So, what types of tokens should be used for which community purposes? As with most things in life, the answer is: it’s complicated! Each DAO needs to evaluate what type of community they are trying to build and determine the right combination of assets for economics, governance, and membership. But, generally speaking, we think it makes more sense for economies to operate on fungible tokens and access to operate on non-fungible tokens:

Printing money 🤝 Printing passports

This model isn’t novel—it’s how most countries already work. The two most important pieces of paper governments produce are money and passports. Money is the economic medium of exchange, passports represent rights of access and citizenship. Governance, in practice, ends up being dependent on both.

Cabin DAO currently operates a token-gated community accessed with $CABIN tokens. While $CABIN is a great internal medium of exchange, we want to explore membership, governance, and access privileges through non-fungible passport NFTs.

In the metaverse, nobody knows you’re a dog. But in reality, it’s helpful to have some basic systems of trust to protect the safety of strangers sharing a space. As a DAO operating a physical space, we are interested in exploring ways of granting verified access to that space using web3 technologies. It’s also fun to LARP as a nation state.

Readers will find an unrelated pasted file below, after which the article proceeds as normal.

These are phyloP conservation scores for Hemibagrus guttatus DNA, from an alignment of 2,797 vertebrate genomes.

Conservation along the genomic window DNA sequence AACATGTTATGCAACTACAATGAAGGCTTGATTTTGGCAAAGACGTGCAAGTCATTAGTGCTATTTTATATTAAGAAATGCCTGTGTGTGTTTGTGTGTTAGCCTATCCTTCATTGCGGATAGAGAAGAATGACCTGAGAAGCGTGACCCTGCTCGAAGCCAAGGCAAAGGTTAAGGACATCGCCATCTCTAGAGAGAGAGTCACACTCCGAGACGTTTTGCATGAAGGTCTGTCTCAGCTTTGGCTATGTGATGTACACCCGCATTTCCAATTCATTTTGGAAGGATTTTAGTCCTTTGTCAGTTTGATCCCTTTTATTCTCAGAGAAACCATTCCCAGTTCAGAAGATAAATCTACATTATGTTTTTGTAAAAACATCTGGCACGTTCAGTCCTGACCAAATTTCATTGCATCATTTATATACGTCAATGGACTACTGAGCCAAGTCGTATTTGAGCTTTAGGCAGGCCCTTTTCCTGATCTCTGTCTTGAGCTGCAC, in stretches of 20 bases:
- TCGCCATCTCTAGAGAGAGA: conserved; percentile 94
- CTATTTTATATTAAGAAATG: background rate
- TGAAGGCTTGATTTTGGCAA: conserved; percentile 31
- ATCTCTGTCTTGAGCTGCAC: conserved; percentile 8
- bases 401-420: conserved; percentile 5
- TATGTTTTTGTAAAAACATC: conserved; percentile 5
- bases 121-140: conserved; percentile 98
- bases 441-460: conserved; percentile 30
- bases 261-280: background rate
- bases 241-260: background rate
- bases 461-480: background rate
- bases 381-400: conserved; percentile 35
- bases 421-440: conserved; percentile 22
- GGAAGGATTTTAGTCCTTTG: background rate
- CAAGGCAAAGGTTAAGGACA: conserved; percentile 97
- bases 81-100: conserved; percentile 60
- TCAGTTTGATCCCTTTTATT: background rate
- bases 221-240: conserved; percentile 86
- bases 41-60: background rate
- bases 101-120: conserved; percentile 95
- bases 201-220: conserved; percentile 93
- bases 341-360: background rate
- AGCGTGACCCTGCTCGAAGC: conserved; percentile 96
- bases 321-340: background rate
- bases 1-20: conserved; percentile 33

Here are some explorations of passports our artist guild has been working on:

designs by the magnificent @mel
designs by the magnificent @mel

Where passports could go next

NFT Passports offer a great way to combine aspects of membership, access, and identity verification. At the moment, the primary use-case for NFT smart contracts is as a transferable pointer to a jpeg on IPFS. But the possibilities of NFT smart contracts go way beyond that.

NFTs can hold roles, durations, access levels, and other editable data. For example, when someone is voted into a Cabin DAO residency cohort, we could allow them to mint a passport with the role of “Resident”, active for the duration of the Cohort. This passport could provide permissions both online and IRL.

Beyond tying roles and permissions to a member’s passport, we would also like to explore verifying ownership in-person. We imagine we could do this by adding a QR code to the passport. When scanned, we can send the owner a transaction that they have to sign, therefore verifying ownership in the metaverse and the meat space.

We would also like to add the ability for passport holders to set a passport image. Rather than a headshot, you could set it to your favorite PFP or another NFT of your choice. We think there’s value in being able to show membership in a standard format (like a passport) while being able to show individuality through customization.